Youth Summit Encourages Teens to Rise Above the Influence
“No dream is too crazy.”
“Keep your head up high.”
“Never be afraid to follow your dreams.”
The messages of encouragement were scrawled on bobbing, swaying balloons corralled into a giant net. Teens in attendance at the fourth annual Above the Influence (ATI) – Kent County Youth Summit, held at DeVos Place in Grand Rapids, had written down their thoughts and dreams, along with concerns such as depression, bullying, and body shaming.
Social media mastermind Rob Bliss devised the “Brainstorm Cloud Project” exercise as a way to allow the 1,300 gathered students from Kent and surrounding counties to open up and share their true thoughts and feelings.
“Share something real,” he instructed.
The entire summit was designed with one purpose in mind for attendees: learn, share and perfect new ways to live above the influence of negative people, substances, choices, and behaviors. Blue Cross Blue Shield of Michigan sponsored a “Let’s Dance” workshop and flash mob finale.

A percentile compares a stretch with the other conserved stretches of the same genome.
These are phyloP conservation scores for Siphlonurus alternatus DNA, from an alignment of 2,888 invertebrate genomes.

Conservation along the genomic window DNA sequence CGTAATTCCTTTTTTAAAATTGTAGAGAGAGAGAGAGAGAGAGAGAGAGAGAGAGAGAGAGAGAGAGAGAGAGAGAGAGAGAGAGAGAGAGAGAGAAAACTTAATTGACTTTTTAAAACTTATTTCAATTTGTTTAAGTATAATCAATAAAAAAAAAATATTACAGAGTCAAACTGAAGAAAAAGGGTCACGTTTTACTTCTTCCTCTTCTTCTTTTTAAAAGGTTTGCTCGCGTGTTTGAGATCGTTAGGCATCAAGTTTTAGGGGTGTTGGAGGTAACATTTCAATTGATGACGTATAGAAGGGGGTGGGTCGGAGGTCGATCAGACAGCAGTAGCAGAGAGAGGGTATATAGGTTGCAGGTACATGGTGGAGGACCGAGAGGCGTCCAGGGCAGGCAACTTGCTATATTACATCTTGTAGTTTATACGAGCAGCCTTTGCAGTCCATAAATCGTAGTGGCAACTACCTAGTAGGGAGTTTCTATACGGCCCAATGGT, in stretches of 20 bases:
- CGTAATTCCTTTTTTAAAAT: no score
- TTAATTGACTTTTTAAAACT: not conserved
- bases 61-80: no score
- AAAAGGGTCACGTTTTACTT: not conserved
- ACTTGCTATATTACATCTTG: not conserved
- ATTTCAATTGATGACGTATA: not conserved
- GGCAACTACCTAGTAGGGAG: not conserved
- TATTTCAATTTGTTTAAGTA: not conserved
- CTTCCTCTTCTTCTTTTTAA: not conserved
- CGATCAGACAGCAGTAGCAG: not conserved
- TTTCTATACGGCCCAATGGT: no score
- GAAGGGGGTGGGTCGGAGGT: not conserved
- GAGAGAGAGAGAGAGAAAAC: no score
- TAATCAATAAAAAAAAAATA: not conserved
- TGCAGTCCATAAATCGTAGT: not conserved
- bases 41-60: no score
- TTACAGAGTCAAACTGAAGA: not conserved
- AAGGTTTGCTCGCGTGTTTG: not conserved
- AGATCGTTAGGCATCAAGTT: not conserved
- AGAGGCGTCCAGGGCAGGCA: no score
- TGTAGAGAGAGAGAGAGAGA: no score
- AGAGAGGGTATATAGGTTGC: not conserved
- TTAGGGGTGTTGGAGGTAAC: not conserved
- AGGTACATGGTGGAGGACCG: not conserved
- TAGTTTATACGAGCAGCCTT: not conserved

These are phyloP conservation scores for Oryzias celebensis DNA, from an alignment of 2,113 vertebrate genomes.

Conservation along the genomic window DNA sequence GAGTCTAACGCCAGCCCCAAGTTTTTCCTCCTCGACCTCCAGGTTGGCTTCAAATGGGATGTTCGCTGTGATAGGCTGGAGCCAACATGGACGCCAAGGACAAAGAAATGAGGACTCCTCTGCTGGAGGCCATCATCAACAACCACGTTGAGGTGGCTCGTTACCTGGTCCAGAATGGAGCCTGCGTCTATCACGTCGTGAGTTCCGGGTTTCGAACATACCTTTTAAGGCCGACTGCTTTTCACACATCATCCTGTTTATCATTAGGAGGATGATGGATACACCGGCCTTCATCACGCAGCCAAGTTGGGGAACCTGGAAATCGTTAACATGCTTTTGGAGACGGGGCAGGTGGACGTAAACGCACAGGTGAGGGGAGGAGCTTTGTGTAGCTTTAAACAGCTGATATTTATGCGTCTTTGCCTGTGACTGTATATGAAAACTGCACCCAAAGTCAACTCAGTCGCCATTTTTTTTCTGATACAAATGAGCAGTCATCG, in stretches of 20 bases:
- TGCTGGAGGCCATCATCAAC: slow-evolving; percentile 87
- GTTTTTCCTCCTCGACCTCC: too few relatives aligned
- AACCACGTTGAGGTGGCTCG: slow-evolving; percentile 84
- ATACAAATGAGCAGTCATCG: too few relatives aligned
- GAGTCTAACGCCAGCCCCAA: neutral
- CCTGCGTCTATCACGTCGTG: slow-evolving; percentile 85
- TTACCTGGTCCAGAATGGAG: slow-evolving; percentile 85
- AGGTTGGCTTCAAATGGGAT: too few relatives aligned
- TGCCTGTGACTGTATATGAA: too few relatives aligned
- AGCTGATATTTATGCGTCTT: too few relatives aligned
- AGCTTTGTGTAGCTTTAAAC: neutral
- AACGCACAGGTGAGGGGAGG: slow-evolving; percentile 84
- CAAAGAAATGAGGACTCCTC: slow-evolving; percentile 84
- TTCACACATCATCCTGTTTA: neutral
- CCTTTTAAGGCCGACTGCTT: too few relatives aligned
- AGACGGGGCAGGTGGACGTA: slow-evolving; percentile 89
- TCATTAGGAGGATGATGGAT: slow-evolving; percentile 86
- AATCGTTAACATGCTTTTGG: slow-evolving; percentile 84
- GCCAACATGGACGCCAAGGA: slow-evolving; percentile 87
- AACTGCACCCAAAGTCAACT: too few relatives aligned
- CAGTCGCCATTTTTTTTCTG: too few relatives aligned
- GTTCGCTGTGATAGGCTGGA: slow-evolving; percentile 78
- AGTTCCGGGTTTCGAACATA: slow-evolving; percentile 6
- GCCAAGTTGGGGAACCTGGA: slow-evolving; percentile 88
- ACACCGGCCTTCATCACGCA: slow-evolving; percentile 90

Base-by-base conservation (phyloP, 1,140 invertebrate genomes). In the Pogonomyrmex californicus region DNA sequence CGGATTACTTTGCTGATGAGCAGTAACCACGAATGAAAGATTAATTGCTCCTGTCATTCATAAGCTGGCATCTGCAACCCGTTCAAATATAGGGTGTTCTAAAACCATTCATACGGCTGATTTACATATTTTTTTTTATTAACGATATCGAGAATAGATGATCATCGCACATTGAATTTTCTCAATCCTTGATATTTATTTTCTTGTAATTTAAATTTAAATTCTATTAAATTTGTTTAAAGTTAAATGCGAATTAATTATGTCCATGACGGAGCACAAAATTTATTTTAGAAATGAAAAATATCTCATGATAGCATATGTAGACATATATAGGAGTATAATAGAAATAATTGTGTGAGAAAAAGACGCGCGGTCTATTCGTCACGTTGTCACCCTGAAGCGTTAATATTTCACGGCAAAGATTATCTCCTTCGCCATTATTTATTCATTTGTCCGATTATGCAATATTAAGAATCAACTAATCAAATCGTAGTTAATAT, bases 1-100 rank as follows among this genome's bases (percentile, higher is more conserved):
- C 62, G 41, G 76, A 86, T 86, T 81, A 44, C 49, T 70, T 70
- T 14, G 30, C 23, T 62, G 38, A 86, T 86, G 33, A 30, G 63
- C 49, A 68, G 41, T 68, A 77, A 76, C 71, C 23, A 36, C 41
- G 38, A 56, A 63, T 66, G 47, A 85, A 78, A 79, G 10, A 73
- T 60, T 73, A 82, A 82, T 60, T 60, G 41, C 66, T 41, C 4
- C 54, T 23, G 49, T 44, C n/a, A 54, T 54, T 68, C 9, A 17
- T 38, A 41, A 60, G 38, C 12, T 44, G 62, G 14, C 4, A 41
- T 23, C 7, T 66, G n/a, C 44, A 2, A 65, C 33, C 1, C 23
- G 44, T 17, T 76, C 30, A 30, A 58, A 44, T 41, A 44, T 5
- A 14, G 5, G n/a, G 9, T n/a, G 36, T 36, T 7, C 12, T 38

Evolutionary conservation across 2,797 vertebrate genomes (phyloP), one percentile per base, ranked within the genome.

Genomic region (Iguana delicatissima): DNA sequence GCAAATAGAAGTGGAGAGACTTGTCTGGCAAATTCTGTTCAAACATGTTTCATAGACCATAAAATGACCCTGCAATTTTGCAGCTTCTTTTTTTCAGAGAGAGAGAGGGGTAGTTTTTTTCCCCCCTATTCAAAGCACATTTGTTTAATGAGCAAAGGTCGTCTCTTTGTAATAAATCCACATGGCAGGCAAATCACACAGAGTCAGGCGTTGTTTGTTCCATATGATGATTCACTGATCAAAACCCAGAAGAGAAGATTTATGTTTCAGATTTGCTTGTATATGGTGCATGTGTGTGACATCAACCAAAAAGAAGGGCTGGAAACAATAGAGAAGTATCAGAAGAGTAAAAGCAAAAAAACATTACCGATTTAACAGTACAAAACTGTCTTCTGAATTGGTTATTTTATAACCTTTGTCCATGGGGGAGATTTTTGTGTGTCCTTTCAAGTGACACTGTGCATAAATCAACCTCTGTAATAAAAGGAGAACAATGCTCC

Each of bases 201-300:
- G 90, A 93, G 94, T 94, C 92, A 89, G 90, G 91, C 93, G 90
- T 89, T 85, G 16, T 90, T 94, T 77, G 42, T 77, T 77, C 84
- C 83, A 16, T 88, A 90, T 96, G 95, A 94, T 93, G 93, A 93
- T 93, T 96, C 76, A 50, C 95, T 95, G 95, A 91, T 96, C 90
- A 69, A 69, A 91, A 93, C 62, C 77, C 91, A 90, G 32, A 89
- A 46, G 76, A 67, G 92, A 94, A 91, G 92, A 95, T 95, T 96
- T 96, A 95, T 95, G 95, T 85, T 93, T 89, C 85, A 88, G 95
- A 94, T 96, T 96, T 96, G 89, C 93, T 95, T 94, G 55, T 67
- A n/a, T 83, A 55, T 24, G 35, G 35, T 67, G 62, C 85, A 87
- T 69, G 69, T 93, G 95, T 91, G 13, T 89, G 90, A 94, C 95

The day also included breakout sessions on topics such as Driving While in TEXTicated; The Bold, The Bullied, The Brave: Teens Empowering Teens; Life Without You: Why YOU Matter; I Heard It’s Medicine: Myths and Truths About Marijuana; and separate sessions designed just for young women and young men. There was also a dance party to cap off the day, followed by a flash mob dance, which broke out as the students’ balloons were released.
Yasmeen Cottle is an 11-year-old who attends New Branches Charter Academy in Grand Rapids. She said the “Life Without You” session really made her think about how people often struggle in silence. She said it hopefully sent a message to other attendees that we all need to look out for one another, instead of tearing each other down over differences.
“I hadn’t really thought about how many people might be insecure,” she said. “They put a façade over why they’re really hurting inside.”
Kelly Veenstra, 18, and Israel Romo, 20, attended the Youth Summit when they were in high school and came back as veterans of the event’s “Dream Team”.
Romo said he was struggling with life choices before he went to the event as a teen.
“Since then, I’ve been making better choices for myself,” he said.
Veenstra comes back because she believes in the positive message the day delivers to area youth. She said teens hear so many negative things from their peers and even from themselves with negative self-talk that the day is a way to focus on the good.
“We are more than what people see,” she said.
How do you encourage your teens and tweens to live above the influence? Share with us in the comments.
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Photo credit: Julie Bitely